Only a man and a woman, as husband and wife, can enter into the two-in-one-flesh communion of persons. Only a man and a woman are able to conceive a child through each other. That is to say, only a man and a woman can be joined so intimately that their bodies work together in the common task of procreation. Even when a husband and wife do not in fact conceive a child (due to infertility, age, and so on), their sexual acts are still the kind of acts by which children are naturally conceived. In contrast, two persons of the same sex may be perfectly healthy, but will never be able to enter a one-flesh communion and thus unite in such a way that a child is conceived.

Why is a child meant to have both a father and a mother?
The fact is, every single child, without exception, does have a mother and a father. Sexual difference between a husband and wife is necessary to conceive a child. But its importance does not end there. Men and women bring unique gifts to the shared task of parenting, that is, of fathering and mothering. Only a woman can be a mother. Only a man can be a father. Each contributes in a distinct and unique way to the formation of children, helping them to understand their identity as male or female. Respecting a child’s dignity means affirming his or her need for – and right to – a mother and a father.

What about single parents? These families lack a father or a mother, just like households headed by two men or two women.
A child is meant to be raised by his or her own, married father and mother. But there are times when, due to family tragedies or other unfortunate circumstances, this ideal cannot be realized. The Church acknowledges the difficulties faced by single parents and seeks to support them in their often heroic response to meet the needs of their children. There is a big difference, however, between dealing with the unintended reality of single parenthood and approving the formation of “alternative families” that deliberately deprive a child of a father or a mother, such as arrangements headed by two men or two women. Undesired single parenthood can still witness to the importance of sexual difference by acknowledging the challenges faced by single parents and their children due to the lack of a father or mother. In contrast, arrangements of two men or two women are incapable of such witness and present motherhood and fatherhood as disposable. These arrangements of themselves contradict the conjugal and generative reality of marriage and are never acceptable. Children deserve to have their need for a father and a mother respected and protected in law.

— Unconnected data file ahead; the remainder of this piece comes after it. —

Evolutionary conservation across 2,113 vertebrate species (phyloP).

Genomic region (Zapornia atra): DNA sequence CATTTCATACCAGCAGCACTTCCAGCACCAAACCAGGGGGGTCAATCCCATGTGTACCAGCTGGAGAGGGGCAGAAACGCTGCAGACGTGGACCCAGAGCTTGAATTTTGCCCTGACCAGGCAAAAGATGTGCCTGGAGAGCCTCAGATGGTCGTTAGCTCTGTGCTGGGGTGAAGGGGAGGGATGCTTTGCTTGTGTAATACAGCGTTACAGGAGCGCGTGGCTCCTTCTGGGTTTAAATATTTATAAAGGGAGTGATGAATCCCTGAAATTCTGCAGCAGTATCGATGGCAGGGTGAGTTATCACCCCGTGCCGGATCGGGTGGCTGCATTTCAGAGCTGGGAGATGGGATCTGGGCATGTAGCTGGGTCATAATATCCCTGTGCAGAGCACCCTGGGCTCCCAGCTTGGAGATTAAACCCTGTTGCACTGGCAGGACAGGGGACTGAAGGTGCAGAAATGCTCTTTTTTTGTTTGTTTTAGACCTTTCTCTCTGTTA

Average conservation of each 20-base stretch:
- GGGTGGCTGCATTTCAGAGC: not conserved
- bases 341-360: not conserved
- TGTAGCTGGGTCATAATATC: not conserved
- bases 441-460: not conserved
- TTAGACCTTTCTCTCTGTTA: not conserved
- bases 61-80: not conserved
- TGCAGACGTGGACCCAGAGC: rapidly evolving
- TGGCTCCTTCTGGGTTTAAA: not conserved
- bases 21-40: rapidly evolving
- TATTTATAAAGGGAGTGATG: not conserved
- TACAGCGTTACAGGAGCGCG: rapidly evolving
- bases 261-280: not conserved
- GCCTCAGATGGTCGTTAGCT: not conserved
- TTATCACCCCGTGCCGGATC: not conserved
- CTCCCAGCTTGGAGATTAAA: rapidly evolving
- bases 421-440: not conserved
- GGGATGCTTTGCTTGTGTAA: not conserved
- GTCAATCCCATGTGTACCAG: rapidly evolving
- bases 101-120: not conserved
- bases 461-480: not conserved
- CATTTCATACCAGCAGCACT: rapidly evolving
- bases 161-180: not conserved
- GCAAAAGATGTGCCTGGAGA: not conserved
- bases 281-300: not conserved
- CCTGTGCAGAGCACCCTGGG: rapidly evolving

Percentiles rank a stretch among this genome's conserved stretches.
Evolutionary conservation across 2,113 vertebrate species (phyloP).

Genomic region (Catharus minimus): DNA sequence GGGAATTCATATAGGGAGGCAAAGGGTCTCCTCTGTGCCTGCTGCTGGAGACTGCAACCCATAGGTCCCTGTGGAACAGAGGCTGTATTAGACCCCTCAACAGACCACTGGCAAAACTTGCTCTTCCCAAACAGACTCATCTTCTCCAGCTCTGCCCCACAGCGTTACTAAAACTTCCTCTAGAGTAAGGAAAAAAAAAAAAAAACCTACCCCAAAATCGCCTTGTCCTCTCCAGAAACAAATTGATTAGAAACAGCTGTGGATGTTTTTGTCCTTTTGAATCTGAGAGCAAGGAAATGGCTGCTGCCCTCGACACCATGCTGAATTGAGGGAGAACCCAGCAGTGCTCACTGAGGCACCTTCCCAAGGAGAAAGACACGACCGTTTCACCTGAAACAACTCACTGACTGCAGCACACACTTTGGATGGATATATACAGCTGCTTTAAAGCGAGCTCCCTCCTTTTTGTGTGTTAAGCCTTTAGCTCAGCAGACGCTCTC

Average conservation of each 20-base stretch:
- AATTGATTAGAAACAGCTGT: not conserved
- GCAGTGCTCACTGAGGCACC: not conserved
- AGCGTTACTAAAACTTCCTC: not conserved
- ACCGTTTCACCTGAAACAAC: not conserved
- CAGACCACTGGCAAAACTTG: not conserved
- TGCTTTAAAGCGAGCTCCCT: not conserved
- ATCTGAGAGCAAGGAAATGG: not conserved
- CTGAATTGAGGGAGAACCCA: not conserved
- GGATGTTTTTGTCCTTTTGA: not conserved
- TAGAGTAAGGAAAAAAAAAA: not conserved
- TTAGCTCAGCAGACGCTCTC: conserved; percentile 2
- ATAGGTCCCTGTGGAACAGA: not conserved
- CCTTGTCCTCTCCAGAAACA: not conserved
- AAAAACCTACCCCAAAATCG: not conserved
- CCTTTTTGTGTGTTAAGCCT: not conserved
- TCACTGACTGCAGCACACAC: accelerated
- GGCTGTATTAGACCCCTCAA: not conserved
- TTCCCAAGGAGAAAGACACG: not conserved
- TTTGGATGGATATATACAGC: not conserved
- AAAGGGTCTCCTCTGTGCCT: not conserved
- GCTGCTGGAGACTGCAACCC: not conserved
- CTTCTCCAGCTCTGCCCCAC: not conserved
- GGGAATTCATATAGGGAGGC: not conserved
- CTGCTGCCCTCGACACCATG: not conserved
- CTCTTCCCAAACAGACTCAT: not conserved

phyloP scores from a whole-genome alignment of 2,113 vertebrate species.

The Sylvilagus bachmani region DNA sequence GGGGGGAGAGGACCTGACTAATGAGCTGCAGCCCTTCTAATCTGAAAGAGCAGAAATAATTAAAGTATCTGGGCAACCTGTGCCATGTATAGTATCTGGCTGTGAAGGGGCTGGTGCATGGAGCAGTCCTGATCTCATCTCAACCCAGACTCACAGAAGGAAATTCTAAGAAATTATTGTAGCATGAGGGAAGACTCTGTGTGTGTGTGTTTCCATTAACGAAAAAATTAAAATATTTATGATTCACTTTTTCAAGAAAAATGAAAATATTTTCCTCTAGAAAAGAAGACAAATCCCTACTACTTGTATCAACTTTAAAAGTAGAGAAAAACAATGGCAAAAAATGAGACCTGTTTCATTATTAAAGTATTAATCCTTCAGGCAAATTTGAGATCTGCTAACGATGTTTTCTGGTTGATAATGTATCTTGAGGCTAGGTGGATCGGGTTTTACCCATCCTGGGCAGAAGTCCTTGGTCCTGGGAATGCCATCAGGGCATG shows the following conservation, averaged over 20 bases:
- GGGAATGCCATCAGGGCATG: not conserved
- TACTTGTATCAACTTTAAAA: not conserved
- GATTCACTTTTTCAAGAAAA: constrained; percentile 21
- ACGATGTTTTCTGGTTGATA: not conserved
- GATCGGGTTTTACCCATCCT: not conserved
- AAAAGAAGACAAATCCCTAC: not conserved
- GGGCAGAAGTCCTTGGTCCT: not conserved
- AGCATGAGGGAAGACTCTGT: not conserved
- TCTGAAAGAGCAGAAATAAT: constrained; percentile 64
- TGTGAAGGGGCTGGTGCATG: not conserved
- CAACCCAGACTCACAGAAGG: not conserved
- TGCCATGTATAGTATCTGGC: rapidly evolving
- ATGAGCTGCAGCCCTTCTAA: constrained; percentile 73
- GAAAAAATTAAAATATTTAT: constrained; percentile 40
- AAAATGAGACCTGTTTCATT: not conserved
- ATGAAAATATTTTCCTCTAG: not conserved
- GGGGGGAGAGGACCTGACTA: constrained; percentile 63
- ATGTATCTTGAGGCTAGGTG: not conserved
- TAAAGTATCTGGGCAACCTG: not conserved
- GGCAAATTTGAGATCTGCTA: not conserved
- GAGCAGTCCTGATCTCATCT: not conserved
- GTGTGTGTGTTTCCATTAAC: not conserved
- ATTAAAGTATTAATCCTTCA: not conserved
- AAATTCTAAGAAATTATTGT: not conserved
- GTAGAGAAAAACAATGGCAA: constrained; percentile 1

Reprinted with permission from the ©US Catholic Bishops Conference: CommDept@usccb.org

More detailed information available at: http://usccb.org/issues-and-action/marriage-and-family/marriage/promotion-and-defense-of-marriage/frequently-asked-questions-on-defense-of-marriage.cfm#m3